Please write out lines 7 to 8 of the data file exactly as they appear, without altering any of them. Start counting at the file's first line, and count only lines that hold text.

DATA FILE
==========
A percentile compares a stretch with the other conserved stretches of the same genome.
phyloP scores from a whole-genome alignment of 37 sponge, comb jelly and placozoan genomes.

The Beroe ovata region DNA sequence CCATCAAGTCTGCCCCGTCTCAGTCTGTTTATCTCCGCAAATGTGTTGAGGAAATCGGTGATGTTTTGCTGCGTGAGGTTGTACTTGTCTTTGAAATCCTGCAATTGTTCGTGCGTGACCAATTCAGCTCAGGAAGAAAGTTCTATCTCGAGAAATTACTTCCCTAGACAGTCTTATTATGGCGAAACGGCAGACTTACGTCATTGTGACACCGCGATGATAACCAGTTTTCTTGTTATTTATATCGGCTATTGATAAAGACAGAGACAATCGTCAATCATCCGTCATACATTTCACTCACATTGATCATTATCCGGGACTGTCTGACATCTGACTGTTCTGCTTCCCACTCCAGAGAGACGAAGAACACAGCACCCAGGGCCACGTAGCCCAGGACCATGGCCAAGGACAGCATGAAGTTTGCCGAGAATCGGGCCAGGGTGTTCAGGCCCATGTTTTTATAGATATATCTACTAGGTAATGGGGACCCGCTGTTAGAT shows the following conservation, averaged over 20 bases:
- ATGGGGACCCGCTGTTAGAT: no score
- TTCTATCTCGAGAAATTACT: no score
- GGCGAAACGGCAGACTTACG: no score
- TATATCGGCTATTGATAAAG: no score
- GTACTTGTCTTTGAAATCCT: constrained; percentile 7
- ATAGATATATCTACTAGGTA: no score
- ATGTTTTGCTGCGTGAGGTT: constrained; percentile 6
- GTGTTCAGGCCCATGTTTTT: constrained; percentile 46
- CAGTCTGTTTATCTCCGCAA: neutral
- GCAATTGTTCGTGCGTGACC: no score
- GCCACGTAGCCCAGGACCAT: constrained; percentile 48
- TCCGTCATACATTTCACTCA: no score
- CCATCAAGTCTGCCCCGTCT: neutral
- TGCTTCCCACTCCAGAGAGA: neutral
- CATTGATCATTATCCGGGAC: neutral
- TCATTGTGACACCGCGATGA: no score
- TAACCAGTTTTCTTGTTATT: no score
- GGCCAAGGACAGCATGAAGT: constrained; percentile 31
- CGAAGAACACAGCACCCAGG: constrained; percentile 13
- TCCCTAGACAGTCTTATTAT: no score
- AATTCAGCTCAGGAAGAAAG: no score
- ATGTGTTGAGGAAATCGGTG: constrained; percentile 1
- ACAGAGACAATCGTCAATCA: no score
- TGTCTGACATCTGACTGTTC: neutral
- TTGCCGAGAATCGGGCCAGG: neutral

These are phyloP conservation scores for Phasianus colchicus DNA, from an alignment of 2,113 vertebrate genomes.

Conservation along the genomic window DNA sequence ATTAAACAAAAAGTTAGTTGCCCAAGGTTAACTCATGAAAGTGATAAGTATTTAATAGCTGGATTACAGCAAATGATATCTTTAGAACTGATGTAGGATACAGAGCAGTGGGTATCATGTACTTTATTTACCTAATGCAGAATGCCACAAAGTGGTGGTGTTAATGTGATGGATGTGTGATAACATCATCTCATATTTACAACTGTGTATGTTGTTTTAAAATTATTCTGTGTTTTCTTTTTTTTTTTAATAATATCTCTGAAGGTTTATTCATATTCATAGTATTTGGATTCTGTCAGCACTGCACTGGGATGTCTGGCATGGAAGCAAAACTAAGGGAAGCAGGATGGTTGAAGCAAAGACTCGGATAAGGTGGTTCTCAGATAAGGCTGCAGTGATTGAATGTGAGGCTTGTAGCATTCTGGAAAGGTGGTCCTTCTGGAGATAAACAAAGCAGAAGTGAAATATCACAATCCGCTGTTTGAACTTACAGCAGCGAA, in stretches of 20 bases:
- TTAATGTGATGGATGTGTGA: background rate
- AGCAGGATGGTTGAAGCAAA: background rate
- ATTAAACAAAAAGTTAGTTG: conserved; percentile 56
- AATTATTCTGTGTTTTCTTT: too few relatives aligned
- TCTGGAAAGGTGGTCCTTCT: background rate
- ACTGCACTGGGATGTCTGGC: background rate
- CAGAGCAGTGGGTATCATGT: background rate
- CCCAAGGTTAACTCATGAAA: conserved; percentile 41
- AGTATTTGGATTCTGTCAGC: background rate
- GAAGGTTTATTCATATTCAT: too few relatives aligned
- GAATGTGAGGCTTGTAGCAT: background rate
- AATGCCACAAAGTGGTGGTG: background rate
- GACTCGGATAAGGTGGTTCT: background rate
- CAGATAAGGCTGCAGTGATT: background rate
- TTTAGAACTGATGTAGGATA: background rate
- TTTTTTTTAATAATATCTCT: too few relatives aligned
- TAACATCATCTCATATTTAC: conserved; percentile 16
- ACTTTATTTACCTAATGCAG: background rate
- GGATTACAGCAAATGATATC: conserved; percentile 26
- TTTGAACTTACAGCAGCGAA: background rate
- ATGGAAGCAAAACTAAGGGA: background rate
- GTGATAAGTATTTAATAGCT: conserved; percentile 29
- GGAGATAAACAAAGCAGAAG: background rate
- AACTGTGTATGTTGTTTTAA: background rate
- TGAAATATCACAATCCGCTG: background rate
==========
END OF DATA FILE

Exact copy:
- TATATCGGCTATTGATAAAG: no score
- GTACTTGTCTTTGAAATCCT: constrained; percentile 7